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The Meaning of BLM

If you are involved in the land use/land ownership/treaty rights/fed v state Sagebrush Rebellion dust-ups over the years you know that it refers to the Bureau of Land Management, but we are going to leave that hornets’ nest aside for today.

If you are African American or watching the horrific shootings of unarmed black people in US cities, you know that it means the Black Lives Matter movement.

If you are a police officer or otherwise deeply disturbed by the recent spate of cop killings, you argue that it is Blue Lives Matter.

The numbers are terrible. So far, in 2016, a tragic 33 police officers have been shot dead on duty. An ungodly 551 people have been shot dead by cops as of 31 July this year. Last year young black males were nine times more likely to be killed by police than any other sector of the US population—1,134 people killed by police in 2015 and although black males between the ages of 15-34 are two percent of the US, they are 15 percent of those killed by police. While 17 percent of white victims of police killings were unarmed, the rate was 25 percent for young black males.

This is unacceptable to everyone. Dead Americans—cops or citizens—are a profound tragedy.

Most black people who shoot at cops do not live to be tried and when they are they are almost invariably convicted. Most cops who kill black people, armed or unarmed, have utter confidence that they will never be charged or, if they are, they will never be convicted, even when video evidence shows a crystal clear case of an officer shooting a compliant, hands-empty and raised victim or an unarmed fleeing suspect who committed no violent crime and was no threat to anyone.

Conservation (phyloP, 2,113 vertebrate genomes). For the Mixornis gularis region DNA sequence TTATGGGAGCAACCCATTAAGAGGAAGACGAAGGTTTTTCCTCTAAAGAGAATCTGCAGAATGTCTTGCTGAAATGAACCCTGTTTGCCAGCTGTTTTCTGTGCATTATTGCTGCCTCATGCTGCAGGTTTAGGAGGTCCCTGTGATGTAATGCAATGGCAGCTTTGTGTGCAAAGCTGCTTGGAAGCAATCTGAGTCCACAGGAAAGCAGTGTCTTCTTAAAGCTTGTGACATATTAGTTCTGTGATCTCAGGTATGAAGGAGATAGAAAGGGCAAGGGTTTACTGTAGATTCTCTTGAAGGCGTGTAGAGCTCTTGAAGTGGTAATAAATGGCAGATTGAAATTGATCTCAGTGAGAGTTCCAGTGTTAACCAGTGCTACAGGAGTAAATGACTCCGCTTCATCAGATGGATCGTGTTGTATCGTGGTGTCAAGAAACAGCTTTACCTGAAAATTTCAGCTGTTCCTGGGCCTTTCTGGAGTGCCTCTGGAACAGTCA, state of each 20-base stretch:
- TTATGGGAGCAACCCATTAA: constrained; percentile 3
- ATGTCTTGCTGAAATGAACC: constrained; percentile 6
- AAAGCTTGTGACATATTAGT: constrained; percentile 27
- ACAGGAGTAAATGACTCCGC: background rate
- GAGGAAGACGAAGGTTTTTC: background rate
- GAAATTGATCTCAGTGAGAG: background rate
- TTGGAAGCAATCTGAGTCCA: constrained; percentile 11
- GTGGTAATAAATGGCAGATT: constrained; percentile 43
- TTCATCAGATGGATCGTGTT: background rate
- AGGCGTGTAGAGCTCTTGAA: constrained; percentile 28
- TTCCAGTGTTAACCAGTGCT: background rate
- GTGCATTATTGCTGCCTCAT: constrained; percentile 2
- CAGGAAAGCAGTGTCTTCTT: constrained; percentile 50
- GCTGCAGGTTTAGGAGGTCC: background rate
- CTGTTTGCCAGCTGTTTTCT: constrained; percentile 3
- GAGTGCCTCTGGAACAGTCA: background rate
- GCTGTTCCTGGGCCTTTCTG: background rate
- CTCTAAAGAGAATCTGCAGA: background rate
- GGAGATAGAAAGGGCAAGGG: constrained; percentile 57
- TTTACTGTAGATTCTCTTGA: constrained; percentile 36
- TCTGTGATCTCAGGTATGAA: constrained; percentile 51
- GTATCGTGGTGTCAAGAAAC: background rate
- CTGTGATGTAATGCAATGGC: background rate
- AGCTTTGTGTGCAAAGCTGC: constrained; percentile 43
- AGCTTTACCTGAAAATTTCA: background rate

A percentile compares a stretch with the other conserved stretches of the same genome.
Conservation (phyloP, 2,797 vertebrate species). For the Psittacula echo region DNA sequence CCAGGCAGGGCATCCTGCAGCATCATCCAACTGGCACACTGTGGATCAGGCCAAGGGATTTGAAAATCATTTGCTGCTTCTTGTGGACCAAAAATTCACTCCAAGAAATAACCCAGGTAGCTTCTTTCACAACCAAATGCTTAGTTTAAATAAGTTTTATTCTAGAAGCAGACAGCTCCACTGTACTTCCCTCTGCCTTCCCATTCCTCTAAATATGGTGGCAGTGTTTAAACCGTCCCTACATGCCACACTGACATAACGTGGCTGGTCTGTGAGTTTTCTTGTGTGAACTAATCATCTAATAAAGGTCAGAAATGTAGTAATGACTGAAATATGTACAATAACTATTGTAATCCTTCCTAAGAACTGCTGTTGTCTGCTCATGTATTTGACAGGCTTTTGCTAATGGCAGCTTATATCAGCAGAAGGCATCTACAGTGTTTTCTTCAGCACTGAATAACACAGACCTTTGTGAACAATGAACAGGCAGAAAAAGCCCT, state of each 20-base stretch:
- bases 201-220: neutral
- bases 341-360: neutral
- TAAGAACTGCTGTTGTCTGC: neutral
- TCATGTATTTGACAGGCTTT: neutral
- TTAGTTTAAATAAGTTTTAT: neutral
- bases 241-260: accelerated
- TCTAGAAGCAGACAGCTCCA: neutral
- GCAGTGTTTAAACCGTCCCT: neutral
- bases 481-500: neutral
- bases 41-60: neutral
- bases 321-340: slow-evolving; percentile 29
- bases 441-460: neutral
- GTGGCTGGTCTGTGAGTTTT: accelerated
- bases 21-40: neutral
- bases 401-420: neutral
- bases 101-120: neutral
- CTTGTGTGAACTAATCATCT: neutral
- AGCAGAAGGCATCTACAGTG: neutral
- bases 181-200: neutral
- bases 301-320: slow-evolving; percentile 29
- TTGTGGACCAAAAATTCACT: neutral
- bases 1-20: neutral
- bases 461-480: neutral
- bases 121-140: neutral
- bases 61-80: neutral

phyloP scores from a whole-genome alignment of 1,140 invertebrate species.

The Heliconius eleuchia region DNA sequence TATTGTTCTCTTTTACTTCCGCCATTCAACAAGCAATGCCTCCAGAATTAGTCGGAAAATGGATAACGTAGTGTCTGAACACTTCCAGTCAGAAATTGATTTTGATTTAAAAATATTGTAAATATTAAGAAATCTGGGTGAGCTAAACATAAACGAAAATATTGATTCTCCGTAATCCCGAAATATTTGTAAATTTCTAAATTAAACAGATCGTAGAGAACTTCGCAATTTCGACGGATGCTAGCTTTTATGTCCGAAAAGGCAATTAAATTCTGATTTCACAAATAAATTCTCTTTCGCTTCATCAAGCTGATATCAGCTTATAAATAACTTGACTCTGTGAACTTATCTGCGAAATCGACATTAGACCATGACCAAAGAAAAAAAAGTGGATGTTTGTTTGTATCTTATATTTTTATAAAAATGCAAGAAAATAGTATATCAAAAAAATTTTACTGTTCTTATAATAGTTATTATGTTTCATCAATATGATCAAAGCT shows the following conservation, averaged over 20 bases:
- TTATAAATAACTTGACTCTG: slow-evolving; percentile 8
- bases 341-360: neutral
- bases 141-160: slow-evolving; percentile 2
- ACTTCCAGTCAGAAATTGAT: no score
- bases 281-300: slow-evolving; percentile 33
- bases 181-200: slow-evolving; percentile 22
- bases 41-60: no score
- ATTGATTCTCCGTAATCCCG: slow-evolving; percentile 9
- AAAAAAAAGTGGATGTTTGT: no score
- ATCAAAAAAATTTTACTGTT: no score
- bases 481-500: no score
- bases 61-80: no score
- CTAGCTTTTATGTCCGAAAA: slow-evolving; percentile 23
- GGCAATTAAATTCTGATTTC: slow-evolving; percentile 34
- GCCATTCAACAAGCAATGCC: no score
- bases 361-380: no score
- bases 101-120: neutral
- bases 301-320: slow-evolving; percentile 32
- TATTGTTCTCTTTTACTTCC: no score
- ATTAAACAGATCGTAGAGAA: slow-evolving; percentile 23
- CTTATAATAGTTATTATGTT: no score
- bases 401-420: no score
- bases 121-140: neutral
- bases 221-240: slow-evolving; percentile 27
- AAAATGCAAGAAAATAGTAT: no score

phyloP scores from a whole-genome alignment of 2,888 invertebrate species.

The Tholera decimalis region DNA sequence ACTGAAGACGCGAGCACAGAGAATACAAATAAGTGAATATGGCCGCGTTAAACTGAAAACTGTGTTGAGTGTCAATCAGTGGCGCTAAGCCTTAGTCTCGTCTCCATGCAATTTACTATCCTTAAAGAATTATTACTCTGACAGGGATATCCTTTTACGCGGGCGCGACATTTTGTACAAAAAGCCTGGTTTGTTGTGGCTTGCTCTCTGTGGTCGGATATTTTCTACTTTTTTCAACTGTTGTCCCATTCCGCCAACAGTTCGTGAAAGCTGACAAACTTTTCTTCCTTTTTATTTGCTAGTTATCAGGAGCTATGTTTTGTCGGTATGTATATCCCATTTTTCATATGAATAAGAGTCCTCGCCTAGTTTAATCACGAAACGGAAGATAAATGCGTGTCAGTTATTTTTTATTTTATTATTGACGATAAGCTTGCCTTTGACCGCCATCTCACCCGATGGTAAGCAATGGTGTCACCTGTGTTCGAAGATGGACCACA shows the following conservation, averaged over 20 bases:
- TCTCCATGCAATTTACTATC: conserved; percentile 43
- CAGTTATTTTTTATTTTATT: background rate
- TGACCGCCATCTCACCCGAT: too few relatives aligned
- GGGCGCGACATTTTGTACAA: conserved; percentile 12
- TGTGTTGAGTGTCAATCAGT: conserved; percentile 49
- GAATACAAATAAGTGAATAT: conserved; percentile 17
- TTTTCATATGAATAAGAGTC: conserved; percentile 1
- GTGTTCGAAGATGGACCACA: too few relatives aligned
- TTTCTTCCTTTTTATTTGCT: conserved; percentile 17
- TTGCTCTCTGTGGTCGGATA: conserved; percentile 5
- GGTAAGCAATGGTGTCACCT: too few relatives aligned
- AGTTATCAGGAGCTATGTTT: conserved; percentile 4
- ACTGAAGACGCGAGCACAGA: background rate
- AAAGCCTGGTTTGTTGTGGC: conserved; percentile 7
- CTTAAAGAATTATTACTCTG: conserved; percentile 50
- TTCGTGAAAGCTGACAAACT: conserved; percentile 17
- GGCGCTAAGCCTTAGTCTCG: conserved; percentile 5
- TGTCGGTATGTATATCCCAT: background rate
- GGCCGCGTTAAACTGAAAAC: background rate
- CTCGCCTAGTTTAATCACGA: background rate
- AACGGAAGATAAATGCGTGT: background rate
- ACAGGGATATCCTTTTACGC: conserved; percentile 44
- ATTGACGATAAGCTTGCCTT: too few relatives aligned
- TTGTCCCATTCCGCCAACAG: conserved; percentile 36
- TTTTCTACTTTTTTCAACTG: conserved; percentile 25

This should be unacceptable to everyone.

Police boast frequently about their own bravery. Where is that vaunted courage when they witness one of their own obviously murder an unarmed civilian? We see virtually no bold selflessness in those cases. Instead, our “good” cops act more like good Germans, silent in the face of blatant lawbreaking by their brothers in blue.

It is long past time for us to fix all this. At the root are three problems. One, the idea that violence solves conflict, that we must have guns, and that the Second Amendment should continue to allow mass proliferation of these instruments of death. Two, racism. Three, the addition of the return of so many veterans of war only adds to the likelihood that both cops who are war veterans and African Americans who are war veteran–and who are angry about all the black victims of police killings—will ratchet up the violence.

The intersection produces what we see.

When we authentically begin to dismantle all three of these massive problems we will see a reversal of the ghastly trends toward state violence and violent insurrection. In Wichita, both BLM movements veered away from violence and toward reconciliation, starting with a picnic. In Dallas, Black Lives Matter activists vigiled in mourning for slain police. Each of us can do our own small but important best to help with one or more of these problems and collectively, we can begin repair and healing. Our attitudes, our actions, our intelligent voting this fall, will all make a difference.

Let’s fix this.

More articles by:

Tom H. Hastings is core faculty in the Conflict Resolution Department at Portland State University and founding director of PeaceVoice

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